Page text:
HTML and CSS Reference
In-Depth Information
The new XML namespaces are applied in the empty Facelets file in Listing 5-31.
Listing 5-31. Facelet View Using the new XML Namespaces
<html xmlns=" "
xmlns:cc=" "
xmlns:f=" "
xmlns:h=" "
xmlns:c=" "
xmlns:fn=" "
xmlns:ui=" "
xmlns:p=" "
xmlns:jsf=" " >
Backwards Compatibility
There are two issues affecting backwards compatibility rooted in unclear specifications in prior versions of JSF. Most
applications will be completely unaffected by these two issues, but in case your application is affected the issues are
described in the following.
The first issue is due to a mistake in the specification where exceptions ended up being swallowed silently
( javax.faces.event.MethodExpressionValueChangeListener. processValueChange() and javax.faces.event.
MethodExpressionActionListener.processAction() ). With a clarification in the specification of JSF 2.2, exceptions
previously being swallowed are now being thrown to the exception handler. Any application depending on the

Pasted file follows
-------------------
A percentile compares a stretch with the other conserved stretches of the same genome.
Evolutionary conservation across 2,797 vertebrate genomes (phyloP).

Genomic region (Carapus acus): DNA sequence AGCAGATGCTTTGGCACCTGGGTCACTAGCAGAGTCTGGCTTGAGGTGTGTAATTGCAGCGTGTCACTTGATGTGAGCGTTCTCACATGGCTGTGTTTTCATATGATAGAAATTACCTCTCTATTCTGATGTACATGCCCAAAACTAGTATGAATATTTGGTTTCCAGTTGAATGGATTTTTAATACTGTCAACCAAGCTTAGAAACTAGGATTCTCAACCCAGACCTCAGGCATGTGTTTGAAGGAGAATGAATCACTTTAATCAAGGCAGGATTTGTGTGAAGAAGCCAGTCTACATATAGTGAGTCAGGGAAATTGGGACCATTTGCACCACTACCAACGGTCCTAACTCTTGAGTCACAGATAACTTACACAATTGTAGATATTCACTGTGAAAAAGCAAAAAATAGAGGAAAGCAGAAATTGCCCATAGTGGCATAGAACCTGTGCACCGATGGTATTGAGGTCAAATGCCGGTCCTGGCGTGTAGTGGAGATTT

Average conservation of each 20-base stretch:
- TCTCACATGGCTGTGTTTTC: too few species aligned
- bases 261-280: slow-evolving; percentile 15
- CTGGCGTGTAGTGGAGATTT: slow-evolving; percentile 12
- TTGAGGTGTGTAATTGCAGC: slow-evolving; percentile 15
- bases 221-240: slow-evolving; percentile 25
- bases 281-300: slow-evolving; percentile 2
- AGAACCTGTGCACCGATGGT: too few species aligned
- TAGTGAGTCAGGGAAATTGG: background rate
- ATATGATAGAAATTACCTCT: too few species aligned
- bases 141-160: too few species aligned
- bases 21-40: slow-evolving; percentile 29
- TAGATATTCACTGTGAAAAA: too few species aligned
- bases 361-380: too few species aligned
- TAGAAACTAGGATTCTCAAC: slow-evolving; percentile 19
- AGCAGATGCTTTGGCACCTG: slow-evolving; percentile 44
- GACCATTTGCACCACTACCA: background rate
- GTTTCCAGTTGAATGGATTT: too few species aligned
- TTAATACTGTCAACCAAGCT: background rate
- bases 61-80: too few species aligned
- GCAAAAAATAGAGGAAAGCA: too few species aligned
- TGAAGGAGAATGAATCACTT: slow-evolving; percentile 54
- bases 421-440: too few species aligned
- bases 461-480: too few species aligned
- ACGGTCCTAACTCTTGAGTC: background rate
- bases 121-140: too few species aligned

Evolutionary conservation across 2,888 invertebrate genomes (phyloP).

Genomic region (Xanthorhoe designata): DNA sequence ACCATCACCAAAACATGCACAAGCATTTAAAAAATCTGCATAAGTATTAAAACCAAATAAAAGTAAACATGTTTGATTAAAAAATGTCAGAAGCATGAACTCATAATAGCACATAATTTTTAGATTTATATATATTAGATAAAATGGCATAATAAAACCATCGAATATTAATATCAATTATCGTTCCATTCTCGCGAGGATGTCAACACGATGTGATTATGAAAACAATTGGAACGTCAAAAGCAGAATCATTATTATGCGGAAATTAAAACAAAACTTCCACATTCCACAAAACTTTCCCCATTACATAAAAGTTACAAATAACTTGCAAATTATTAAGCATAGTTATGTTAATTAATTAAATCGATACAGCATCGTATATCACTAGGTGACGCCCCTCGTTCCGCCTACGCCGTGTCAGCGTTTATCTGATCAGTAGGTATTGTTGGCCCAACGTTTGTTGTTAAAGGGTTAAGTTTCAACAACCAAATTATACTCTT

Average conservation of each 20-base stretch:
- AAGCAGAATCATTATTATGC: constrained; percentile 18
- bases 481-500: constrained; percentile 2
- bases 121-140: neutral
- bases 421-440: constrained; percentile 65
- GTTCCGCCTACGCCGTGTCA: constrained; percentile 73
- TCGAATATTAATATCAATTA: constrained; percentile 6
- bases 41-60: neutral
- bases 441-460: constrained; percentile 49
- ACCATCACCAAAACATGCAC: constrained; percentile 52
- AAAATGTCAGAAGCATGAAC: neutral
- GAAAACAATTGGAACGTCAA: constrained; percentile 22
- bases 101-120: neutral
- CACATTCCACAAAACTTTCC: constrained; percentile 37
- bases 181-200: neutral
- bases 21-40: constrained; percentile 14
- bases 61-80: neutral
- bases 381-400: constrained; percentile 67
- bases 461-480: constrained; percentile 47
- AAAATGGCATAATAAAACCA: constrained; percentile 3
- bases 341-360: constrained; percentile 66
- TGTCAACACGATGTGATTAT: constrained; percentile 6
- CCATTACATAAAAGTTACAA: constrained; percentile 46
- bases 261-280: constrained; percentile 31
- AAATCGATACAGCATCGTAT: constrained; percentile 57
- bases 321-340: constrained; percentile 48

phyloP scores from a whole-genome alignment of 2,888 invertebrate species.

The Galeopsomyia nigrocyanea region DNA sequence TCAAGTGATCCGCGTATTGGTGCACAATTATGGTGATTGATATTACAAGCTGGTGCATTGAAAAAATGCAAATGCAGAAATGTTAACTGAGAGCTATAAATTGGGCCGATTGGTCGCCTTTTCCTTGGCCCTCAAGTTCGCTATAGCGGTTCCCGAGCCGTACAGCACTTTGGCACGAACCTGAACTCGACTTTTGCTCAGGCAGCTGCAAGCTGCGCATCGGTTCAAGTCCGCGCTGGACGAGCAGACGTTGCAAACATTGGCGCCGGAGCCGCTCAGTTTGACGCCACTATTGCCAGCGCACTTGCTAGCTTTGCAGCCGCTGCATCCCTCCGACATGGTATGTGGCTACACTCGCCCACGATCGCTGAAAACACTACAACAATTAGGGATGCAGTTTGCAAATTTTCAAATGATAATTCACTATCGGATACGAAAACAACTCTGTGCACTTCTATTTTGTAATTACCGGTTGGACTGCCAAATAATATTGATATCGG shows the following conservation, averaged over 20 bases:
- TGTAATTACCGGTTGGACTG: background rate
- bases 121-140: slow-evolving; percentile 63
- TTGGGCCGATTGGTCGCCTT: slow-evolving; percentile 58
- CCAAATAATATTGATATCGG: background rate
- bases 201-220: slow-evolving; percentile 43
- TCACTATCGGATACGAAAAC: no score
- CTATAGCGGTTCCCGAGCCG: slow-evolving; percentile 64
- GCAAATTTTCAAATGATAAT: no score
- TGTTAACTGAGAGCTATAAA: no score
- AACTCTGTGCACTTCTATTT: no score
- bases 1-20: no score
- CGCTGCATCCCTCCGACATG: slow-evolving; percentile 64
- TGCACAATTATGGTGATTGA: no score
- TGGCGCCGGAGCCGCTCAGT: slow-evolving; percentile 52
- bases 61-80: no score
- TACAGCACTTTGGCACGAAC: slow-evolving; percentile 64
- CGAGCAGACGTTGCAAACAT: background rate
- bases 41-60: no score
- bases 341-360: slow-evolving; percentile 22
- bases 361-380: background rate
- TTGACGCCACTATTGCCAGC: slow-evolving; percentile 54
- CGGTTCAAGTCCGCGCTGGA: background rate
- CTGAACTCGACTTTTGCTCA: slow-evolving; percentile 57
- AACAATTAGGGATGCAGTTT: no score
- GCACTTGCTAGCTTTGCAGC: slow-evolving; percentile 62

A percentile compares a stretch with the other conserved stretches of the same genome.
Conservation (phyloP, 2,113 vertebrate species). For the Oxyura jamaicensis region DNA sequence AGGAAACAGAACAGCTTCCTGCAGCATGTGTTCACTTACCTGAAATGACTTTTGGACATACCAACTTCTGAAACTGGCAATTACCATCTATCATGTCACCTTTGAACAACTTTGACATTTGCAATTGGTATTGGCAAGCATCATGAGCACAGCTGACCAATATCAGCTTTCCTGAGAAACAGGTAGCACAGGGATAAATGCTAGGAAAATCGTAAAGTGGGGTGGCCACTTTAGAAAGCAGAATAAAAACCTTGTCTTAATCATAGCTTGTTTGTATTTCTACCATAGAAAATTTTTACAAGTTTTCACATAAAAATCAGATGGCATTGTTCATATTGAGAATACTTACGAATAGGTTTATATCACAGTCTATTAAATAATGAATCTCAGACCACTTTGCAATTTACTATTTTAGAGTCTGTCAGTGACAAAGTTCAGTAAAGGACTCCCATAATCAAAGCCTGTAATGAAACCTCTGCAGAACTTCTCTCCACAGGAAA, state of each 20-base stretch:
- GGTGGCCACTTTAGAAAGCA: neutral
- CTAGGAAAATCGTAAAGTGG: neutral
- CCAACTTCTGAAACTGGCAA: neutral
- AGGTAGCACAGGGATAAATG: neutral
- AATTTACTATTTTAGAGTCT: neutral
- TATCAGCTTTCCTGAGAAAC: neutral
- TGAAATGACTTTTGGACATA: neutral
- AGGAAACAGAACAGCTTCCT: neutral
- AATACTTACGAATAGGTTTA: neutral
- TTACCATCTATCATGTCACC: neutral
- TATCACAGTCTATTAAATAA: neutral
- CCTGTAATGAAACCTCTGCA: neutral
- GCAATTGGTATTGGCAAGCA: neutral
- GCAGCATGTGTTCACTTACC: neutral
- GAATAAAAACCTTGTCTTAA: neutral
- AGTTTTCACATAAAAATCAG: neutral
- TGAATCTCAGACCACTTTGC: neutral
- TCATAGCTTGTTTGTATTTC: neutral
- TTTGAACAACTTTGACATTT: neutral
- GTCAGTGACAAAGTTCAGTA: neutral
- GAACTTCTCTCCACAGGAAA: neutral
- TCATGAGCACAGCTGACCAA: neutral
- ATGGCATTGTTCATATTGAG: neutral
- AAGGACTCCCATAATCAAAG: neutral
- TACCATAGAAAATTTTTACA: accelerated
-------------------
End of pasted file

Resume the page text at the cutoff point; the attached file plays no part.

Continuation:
exceptions being swallowed must implement a safeguard to avoid exceptions being unhandled.
The second issue is due to unexpected behavior based on the prior JSF specification. In JSF 2.2 the specification
was clarified and as a consequence a couple of return types had to change. Specifically it is the PropertyDescriptor s
returned when accessing the attributes of a composite component inside the composite interface. getValue() and
getValue(java.lang.String) will now return javax.el.ValueExpression and java.lang.Class , respectively. Any
application accessing the PropertyDescriptors directly must take into account the changed return types.
Despite JSF 2.2 not being a major evolution for JSF, it is clear that the 2.2 release offers many new features and changes
that the community has been asking for over the years. Notably are the four big-ticket features including HTML5-
friendly markup, resource library contracts, faces flows, and stateless views. Among other significant changes, we
looked at the file upload component that finally made its way to the core of JSF. The file upload component supports
not just traditional file upload but also Ajax-based uploads.
Developers who want to upgrade their JSF 2.0 and 2.1 applications can do so almost seamlessly. As examined in
the “Backwards Compatibility” section, there are very few issues breaking backwards compatibility, and it is estimated
that very few applications are affected.
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